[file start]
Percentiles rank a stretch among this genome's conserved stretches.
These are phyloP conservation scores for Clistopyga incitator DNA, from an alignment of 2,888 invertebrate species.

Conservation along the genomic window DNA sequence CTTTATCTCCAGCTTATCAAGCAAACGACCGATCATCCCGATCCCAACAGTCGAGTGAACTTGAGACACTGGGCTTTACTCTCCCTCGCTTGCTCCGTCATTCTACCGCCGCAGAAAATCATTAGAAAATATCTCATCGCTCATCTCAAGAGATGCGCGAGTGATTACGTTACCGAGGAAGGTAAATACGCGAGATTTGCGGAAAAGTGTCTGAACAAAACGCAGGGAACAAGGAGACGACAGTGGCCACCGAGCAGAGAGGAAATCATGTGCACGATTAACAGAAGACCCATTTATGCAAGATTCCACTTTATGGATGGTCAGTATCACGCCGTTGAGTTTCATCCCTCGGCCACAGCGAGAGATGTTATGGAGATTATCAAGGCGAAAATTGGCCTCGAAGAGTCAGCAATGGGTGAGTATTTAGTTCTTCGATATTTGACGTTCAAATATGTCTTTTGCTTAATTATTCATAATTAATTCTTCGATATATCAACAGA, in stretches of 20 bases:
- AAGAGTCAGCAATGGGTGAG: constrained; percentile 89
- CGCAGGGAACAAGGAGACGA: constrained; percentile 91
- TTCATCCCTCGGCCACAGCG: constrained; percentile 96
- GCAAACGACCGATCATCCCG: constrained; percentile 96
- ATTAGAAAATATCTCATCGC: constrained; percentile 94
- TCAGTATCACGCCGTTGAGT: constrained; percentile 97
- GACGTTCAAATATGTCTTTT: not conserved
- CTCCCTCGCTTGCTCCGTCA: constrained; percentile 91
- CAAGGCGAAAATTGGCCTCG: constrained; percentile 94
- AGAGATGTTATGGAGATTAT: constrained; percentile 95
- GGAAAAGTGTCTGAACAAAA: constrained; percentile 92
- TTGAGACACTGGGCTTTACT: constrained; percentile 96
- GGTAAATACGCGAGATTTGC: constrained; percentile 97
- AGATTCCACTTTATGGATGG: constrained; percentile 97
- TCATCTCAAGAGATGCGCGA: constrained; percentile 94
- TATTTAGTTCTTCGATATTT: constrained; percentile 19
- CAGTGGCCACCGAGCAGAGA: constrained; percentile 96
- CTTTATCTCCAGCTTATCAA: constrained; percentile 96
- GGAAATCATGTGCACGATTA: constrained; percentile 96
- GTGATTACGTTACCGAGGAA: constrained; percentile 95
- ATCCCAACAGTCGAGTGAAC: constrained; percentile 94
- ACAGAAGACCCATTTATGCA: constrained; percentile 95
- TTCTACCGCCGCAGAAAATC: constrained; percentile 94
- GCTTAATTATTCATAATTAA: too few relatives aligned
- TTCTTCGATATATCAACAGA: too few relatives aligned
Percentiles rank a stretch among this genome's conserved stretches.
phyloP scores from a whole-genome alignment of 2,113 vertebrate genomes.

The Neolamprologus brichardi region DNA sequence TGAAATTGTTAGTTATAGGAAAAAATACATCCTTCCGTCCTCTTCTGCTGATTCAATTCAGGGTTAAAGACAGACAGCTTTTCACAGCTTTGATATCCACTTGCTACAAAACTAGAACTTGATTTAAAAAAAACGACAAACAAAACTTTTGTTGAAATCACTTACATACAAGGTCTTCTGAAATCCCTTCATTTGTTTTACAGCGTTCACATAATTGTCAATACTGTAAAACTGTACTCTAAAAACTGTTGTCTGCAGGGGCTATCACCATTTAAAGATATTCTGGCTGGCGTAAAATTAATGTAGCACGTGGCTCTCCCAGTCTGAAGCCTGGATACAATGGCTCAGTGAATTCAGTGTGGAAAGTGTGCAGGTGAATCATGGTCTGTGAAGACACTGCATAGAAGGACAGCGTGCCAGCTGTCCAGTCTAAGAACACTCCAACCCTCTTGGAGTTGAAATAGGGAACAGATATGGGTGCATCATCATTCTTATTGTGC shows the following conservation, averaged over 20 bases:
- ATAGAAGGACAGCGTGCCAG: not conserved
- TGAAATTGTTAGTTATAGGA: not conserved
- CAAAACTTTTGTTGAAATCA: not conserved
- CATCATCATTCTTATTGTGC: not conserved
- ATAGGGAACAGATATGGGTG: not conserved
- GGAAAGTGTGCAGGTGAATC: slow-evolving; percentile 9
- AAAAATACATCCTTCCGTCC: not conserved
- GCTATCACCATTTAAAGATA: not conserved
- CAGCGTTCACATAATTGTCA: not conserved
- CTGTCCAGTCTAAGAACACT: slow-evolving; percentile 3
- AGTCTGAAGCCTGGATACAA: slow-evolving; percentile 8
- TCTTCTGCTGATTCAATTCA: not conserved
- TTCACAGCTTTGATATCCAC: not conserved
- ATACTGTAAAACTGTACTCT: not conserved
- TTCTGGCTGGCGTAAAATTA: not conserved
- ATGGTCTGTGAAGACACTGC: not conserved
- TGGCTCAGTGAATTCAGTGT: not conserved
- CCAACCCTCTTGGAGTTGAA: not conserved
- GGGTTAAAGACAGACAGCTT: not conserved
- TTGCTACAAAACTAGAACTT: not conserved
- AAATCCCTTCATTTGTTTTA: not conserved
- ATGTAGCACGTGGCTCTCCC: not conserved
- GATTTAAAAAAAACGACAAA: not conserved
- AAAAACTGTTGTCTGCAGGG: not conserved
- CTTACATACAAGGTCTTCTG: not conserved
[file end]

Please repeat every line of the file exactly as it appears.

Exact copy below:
Percentiles rank a stretch among this genome's conserved stretches.
These are phyloP conservation scores for Clistopyga incitator DNA, from an alignment of 2,888 invertebrate species.

Conservation along the genomic window DNA sequence CTTTATCTCCAGCTTATCAAGCAAACGACCGATCATCCCGATCCCAACAGTCGAGTGAACTTGAGACACTGGGCTTTACTCTCCCTCGCTTGCTCCGTCATTCTACCGCCGCAGAAAATCATTAGAAAATATCTCATCGCTCATCTCAAGAGATGCGCGAGTGATTACGTTACCGAGGAAGGTAAATACGCGAGATTTGCGGAAAAGTGTCTGAACAAAACGCAGGGAACAAGGAGACGACAGTGGCCACCGAGCAGAGAGGAAATCATGTGCACGATTAACAGAAGACCCATTTATGCAAGATTCCACTTTATGGATGGTCAGTATCACGCCGTTGAGTTTCATCCCTCGGCCACAGCGAGAGATGTTATGGAGATTATCAAGGCGAAAATTGGCCTCGAAGAGTCAGCAATGGGTGAGTATTTAGTTCTTCGATATTTGACGTTCAAATATGTCTTTTGCTTAATTATTCATAATTAATTCTTCGATATATCAACAGA, in stretches of 20 bases:
- AAGAGTCAGCAATGGGTGAG: constrained; percentile 89
- CGCAGGGAACAAGGAGACGA: constrained; percentile 91
- TTCATCCCTCGGCCACAGCG: constrained; percentile 96
- GCAAACGACCGATCATCCCG: constrained; percentile 96
- ATTAGAAAATATCTCATCGC: constrained; percentile 94
- TCAGTATCACGCCGTTGAGT: constrained; percentile 97
- GACGTTCAAATATGTCTTTT: not conserved
- CTCCCTCGCTTGCTCCGTCA: constrained; percentile 91
- CAAGGCGAAAATTGGCCTCG: constrained; percentile 94
- AGAGATGTTATGGAGATTAT: constrained; percentile 95
- GGAAAAGTGTCTGAACAAAA: constrained; percentile 92
- TTGAGACACTGGGCTTTACT: constrained; percentile 96
- GGTAAATACGCGAGATTTGC: constrained; percentile 97
- AGATTCCACTTTATGGATGG: constrained; percentile 97
- TCATCTCAAGAGATGCGCGA: constrained; percentile 94
- TATTTAGTTCTTCGATATTT: constrained; percentile 19
- CAGTGGCCACCGAGCAGAGA: constrained; percentile 96
- CTTTATCTCCAGCTTATCAA: constrained; percentile 96
- GGAAATCATGTGCACGATTA: constrained; percentile 96
- GTGATTACGTTACCGAGGAA: constrained; percentile 95
- ATCCCAACAGTCGAGTGAAC: constrained; percentile 94
- ACAGAAGACCCATTTATGCA: constrained; percentile 95
- TTCTACCGCCGCAGAAAATC: constrained; percentile 94
- GCTTAATTATTCATAATTAA: too few relatives aligned
- TTCTTCGATATATCAACAGA: too few relatives aligned
Percentiles rank a stretch among this genome's conserved stretches.
phyloP scores from a whole-genome alignment of 2,113 vertebrate genomes.

The Neolamprologus brichardi region DNA sequence TGAAATTGTTAGTTATAGGAAAAAATACATCCTTCCGTCCTCTTCTGCTGATTCAATTCAGGGTTAAAGACAGACAGCTTTTCACAGCTTTGATATCCACTTGCTACAAAACTAGAACTTGATTTAAAAAAAACGACAAACAAAACTTTTGTTGAAATCACTTACATACAAGGTCTTCTGAAATCCCTTCATTTGTTTTACAGCGTTCACATAATTGTCAATACTGTAAAACTGTACTCTAAAAACTGTTGTCTGCAGGGGCTATCACCATTTAAAGATATTCTGGCTGGCGTAAAATTAATGTAGCACGTGGCTCTCCCAGTCTGAAGCCTGGATACAATGGCTCAGTGAATTCAGTGTGGAAAGTGTGCAGGTGAATCATGGTCTGTGAAGACACTGCATAGAAGGACAGCGTGCCAGCTGTCCAGTCTAAGAACACTCCAACCCTCTTGGAGTTGAAATAGGGAACAGATATGGGTGCATCATCATTCTTATTGTGC shows the following conservation, averaged over 20 bases:
- ATAGAAGGACAGCGTGCCAG: not conserved
- TGAAATTGTTAGTTATAGGA: not conserved
- CAAAACTTTTGTTGAAATCA: not conserved
- CATCATCATTCTTATTGTGC: not conserved
- ATAGGGAACAGATATGGGTG: not conserved
- GGAAAGTGTGCAGGTGAATC: slow-evolving; percentile 9
- AAAAATACATCCTTCCGTCC: not conserved
- GCTATCACCATTTAAAGATA: not conserved
- CAGCGTTCACATAATTGTCA: not conserved
- CTGTCCAGTCTAAGAACACT: slow-evolving; percentile 3
- AGTCTGAAGCCTGGATACAA: slow-evolving; percentile 8
- TCTTCTGCTGATTCAATTCA: not conserved
- TTCACAGCTTTGATATCCAC: not conserved
- ATACTGTAAAACTGTACTCT: not conserved
- TTCTGGCTGGCGTAAAATTA: not conserved
- ATGGTCTGTGAAGACACTGC: not conserved
- TGGCTCAGTGAATTCAGTGT: not conserved
- CCAACCCTCTTGGAGTTGAA: not conserved
- GGGTTAAAGACAGACAGCTT: not conserved
- TTGCTACAAAACTAGAACTT: not conserved
- AAATCCCTTCATTTGTTTTA: not conserved
- ATGTAGCACGTGGCTCTCCC: not conserved
- GATTTAAAAAAAACGACAAA: not conserved
- AAAAACTGTTGTCTGCAGGG: not conserved
- CTTACATACAAGGTCTTCTG: not conserved